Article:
Tough economic times are straining what is already a maxed-out system of social services. Despite the attention being paid to beleaguered homeowners, renters are being squeezed as well. Since an increasing number of Americans simply earn too little to afford to rent a decent home, one vital element of our social net is the provision of rental housing assistance. To help these families meet their basic needs for shelter, the federal government spends more than $25 billion a year through a mix of housing vouchers and direct subsidies to help about four million households. But the demand for such assistance is increasing as job loses spread and incomes fall.
Housing stability is critically important for ensuring the well being of families experiencing economic stress. For this reason, Congress should appropriate additional rental assistance funds to allow local housing authorities to assist more families in need. At the same time, we believe the time is right to experiment with new ideas for strengthening federal rental assistance-especially ones that help families get back into the mainstream as quick as possible. One problem in particular should be addressed head-on. Existing program rules create an unintended barrier to increased earnings once families begin receiving assistance, undermining what could otherwise be a strong platform to help families make progress toward self-sufficiency.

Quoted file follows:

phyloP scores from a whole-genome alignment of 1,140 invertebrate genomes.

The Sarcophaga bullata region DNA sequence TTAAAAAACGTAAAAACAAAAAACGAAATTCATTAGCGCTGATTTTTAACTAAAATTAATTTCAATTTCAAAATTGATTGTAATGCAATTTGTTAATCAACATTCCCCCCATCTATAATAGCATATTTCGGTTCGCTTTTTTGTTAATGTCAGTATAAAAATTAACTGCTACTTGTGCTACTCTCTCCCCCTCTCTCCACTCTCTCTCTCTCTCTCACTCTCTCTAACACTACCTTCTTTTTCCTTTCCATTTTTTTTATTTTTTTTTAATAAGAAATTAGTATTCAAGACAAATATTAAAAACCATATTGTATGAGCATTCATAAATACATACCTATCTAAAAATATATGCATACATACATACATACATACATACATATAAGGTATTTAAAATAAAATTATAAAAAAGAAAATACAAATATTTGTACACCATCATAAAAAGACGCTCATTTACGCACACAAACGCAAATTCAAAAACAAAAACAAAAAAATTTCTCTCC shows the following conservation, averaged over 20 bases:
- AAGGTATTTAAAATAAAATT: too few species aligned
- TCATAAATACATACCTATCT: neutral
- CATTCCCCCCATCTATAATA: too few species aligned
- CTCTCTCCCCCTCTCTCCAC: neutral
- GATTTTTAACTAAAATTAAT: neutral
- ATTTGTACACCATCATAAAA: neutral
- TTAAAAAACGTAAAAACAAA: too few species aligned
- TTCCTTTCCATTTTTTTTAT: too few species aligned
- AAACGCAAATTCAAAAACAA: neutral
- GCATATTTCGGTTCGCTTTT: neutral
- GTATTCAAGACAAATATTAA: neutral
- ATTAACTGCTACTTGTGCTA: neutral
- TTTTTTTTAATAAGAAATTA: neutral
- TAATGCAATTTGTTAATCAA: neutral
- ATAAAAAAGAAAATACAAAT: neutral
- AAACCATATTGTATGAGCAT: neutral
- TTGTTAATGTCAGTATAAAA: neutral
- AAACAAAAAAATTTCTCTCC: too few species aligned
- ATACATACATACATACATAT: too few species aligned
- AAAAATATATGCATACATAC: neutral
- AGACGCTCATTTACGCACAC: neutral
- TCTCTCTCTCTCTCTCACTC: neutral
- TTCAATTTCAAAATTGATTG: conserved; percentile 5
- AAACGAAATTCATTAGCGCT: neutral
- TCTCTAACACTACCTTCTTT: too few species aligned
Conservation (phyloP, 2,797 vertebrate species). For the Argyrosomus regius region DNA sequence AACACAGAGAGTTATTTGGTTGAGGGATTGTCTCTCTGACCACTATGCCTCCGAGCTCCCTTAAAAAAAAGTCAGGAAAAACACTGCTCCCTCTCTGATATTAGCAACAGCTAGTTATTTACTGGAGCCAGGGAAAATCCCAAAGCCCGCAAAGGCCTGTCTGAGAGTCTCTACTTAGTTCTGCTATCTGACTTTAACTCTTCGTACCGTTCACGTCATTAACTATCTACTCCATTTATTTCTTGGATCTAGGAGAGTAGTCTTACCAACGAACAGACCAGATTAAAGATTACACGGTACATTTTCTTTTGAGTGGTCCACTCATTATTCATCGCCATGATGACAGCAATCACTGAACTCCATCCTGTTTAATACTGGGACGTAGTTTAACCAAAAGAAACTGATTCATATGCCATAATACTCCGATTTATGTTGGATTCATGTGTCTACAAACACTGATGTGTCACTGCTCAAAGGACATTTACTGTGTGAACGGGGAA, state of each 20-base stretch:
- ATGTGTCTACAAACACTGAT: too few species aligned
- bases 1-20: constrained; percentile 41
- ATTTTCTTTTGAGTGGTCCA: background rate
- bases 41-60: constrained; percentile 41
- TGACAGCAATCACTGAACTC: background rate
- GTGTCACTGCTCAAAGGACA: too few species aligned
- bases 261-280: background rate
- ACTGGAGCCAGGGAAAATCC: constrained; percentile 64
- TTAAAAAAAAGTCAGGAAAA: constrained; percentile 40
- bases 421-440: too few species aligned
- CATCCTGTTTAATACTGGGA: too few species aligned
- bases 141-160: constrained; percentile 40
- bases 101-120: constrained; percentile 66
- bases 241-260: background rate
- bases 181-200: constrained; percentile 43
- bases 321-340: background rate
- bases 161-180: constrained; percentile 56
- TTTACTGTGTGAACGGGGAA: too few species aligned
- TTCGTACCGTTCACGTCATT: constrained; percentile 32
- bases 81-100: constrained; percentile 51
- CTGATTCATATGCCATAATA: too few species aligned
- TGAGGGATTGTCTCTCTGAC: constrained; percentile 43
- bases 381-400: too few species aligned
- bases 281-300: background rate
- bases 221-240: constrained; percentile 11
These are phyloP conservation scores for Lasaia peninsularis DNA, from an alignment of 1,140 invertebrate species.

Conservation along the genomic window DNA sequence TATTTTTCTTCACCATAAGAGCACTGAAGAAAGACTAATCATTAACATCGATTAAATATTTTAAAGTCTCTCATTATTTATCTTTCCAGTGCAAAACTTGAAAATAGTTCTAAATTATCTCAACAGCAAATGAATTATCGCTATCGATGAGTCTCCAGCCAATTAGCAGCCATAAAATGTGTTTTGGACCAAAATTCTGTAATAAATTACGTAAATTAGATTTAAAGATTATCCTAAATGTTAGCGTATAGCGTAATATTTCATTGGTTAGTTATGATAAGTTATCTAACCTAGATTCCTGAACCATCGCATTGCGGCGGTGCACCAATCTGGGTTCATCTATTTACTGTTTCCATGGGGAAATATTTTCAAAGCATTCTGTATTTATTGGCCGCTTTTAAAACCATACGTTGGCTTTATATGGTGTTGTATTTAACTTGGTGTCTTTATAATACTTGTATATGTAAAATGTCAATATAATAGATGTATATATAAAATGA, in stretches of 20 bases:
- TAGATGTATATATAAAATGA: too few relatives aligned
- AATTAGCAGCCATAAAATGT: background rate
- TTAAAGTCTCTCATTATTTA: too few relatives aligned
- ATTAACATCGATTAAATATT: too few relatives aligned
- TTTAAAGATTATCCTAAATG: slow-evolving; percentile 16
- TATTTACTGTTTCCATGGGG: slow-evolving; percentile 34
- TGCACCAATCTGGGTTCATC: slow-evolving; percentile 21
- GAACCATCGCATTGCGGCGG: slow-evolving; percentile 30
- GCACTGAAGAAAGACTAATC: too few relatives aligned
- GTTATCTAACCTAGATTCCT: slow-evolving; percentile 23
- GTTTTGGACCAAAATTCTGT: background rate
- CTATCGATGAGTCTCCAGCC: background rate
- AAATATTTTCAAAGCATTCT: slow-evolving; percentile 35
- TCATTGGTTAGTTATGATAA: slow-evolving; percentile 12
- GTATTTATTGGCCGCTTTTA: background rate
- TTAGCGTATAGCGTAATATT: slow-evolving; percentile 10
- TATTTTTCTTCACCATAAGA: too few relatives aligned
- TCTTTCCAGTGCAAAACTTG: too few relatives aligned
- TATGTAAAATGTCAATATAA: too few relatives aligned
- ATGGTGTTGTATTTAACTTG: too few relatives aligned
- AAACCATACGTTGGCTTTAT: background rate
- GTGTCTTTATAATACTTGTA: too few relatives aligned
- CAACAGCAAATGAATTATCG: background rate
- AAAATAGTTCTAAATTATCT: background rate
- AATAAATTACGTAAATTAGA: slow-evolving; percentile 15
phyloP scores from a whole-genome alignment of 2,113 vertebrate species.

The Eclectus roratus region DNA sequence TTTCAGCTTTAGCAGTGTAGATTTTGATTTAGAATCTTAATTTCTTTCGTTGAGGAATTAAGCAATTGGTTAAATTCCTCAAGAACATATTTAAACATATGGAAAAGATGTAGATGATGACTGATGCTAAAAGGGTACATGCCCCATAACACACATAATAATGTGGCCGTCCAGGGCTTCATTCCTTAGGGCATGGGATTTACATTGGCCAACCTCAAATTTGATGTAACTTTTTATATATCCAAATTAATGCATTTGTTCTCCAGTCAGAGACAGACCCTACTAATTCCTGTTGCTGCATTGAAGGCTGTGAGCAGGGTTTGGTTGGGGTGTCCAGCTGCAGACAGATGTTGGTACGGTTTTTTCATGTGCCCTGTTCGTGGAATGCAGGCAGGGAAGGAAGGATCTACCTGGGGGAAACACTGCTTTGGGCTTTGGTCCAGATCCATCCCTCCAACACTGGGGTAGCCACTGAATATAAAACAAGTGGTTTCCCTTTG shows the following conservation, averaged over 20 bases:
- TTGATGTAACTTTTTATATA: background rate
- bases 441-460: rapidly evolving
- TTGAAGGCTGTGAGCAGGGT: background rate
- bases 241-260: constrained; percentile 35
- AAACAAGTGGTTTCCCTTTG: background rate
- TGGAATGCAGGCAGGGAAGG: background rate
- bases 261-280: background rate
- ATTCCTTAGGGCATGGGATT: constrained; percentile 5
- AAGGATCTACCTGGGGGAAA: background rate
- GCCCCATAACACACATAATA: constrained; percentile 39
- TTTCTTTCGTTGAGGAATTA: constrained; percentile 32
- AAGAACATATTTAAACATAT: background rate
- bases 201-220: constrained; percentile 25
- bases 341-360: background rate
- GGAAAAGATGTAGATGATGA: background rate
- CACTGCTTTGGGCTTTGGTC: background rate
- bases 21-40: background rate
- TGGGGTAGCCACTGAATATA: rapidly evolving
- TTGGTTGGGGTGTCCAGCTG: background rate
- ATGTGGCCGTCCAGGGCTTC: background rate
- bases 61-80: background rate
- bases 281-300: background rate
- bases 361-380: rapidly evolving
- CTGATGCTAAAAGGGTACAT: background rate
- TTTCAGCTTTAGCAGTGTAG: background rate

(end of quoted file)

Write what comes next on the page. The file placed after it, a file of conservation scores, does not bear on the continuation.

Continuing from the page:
Families receiving rental assistance currently pay 30 percent of their adjusted income to cover the costs of rent and utilities. This wisely ensures that families’ rental payments do not consume a disproportionate share of their disposable income and that families with greater needs get more help. But as assisted families’ earnings rise, their rent also increases, creating a likely disincentive for them to pursue jobs that would substantially raise their incomes. To address this “incentives” problem while also expanding the number of families benefitting from assistance, we recommend providing all assisted families with a Rental Assistance Asset Account that grows as their earnings grow.
Build a Pool of Resources
Under our proposal, families would continue to pay 30 percent of their adjusted income for rent and utilities, but if their earnings go up, a portion of their increased rent payments would be placed into a personal account. The more they earn, the more their account would grow. Over time, they would build up a pool of resources that could be strategically deployed to advance their personal goals. This could mean buying or fixing up a car, making a down payment on a home, investing in education or training, or facilitating a move away from assistance. This combination of increased earnings and increased savings — together with complementary services to help families overcome barriers to increased work effort — could help families prepare to access private-market housing, freeing up scarce resources for other qualifying families.